O Death Rock Me Asleep

"O Death Rock Me Asleep" is a Tudor-era poem, traditionally attributed to Anne Boleyn. It was written shortly before her execution in 1536 and after Queen Elizabeth I was born.

AuthorshipEdit

The poem is generally attributed to Anne Boleyn,[1] and is assumed to have been composed whilst she was imprisoned in the Tower of London. However, the evidence for Boleyn's authorship is not entirely conclusive. It has been postulated that the poem was actually written by Boleyn's brother Lord Rochford.[2]

AnalysisEdit

The poem was written in the last days of Anne's life and is a reflection on her suffering. In it, she observes that her end cannot be avoided, and that it will at least give her peace and an escape from her present sufferings.

StructureEdit

The poem has a fairly loose structure, with most lines either being tetrameter or trimeter. At the end of each major stanza, there is a refrain, varying slightly, about the nearing of death and how it is inevitable.

TextEdit

O death! rock me asleep,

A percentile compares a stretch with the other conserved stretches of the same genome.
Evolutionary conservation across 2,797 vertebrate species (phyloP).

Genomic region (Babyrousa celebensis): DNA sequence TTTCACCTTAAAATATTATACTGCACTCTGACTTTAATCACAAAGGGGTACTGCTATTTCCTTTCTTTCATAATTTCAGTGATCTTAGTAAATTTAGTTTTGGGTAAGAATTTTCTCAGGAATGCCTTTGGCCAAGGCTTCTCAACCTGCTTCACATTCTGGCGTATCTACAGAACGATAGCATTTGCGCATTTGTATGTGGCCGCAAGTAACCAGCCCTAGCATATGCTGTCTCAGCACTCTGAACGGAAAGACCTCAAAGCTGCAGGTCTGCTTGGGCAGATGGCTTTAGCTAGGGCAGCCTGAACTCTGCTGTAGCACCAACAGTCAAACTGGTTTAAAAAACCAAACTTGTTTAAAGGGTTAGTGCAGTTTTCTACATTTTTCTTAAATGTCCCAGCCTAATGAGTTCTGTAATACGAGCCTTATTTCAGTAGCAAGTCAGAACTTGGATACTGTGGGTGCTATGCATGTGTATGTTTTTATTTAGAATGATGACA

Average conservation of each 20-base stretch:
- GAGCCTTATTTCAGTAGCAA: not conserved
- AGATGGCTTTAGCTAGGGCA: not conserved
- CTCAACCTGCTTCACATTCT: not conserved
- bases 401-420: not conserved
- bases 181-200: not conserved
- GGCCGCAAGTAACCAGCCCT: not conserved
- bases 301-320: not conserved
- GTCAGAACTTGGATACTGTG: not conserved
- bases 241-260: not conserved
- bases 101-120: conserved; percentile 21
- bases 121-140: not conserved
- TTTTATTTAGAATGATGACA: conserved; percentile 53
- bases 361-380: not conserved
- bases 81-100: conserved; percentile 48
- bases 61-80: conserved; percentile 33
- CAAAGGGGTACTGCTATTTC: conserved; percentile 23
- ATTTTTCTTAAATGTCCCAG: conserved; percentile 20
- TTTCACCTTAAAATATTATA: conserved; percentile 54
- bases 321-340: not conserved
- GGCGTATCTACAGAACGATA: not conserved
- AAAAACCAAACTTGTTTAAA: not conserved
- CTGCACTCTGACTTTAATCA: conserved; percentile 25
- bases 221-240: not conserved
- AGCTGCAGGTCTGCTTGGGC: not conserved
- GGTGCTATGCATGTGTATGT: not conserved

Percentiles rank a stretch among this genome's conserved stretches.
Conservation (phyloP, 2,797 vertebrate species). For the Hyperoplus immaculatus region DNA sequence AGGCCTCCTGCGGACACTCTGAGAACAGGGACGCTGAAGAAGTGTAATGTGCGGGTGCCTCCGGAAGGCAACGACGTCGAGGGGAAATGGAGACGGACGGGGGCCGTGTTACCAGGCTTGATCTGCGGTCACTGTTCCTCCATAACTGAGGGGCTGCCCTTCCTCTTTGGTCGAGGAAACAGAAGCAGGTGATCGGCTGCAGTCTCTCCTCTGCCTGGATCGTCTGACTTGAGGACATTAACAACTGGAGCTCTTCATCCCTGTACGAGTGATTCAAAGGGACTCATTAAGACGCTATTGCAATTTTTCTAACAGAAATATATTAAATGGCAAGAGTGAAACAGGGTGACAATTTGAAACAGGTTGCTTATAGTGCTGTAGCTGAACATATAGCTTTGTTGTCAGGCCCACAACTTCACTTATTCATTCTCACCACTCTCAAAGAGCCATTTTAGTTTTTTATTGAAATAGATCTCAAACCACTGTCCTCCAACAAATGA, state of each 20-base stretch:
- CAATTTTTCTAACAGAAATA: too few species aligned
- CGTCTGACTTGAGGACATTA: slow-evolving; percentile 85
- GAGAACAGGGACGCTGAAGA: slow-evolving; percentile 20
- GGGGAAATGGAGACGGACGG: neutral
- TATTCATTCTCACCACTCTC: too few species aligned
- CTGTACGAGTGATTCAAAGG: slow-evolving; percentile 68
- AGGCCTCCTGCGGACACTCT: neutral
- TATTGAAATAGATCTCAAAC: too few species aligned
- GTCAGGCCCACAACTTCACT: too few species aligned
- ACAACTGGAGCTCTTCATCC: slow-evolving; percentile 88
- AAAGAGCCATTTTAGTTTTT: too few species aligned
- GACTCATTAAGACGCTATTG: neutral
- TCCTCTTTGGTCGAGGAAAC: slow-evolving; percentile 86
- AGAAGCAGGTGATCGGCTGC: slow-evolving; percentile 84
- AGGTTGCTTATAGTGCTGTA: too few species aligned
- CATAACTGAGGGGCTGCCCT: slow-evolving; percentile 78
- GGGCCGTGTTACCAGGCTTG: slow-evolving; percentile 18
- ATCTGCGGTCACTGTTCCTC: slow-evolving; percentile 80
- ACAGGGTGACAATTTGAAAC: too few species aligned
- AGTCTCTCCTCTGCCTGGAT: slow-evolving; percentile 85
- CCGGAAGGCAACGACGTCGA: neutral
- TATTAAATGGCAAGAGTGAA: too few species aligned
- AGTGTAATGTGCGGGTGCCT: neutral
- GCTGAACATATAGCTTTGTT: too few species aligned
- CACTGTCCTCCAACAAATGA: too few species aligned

Bring me the quiet rest;
Let pass my weary guiltless ghost
Out of my careful breast:
Toll on the passing bell,
Ring out the doleful knell,
Let thy sound my death tell,
Death doth draw nigh;
There is no remedy.
My pains who can express?
Alas! they are so strong,
My dolour will not suffer strength
My life for to prolong:
Toll on, thou passing bell,
Ring out my doleful knell,
Let thy sound my death tell,
Death doth draw nigh;
There is no remedy.
Alone in prison strong,
I wait my destiny,
Woe worth this cruel hap that I
Should taste this misery?
Toll on, thou passing bell,
Let thy sound my death tell,
Death doth draw nigh,
There is no remedy.
Farewell my pleasures past,
Welcome my present pain!
I feel my torments so increase
That life cannot remain.
Cease now,thou passing bell;
Rung is my doleful knell,
For the sound my death doth tell,
Death doth draw nigh,
There is no remedy.[3]

ReferencesEdit

  1. ^ Nist, Elizabeth (1984) 'Tattle's Well's Faire: English Women Authors of the Sixteenth Century' in College English Vol. 46, No. 7 (Nov., 1984), (Greensboro: NCTE) pg705
  2. ^ "Elfinspell: George Boleyn, Vicount Rochford, 'O Death, rock me to sleep,' modernized by Susan Rhoads, MD, from Padelford, Early Elizabethan Lyrics, tragic poetry, Renaissance, online text(Boleynstyle)". Retrieved 16 April 2016.
  3. ^ "Anne Boleyn". Retrieved 16 April 2016.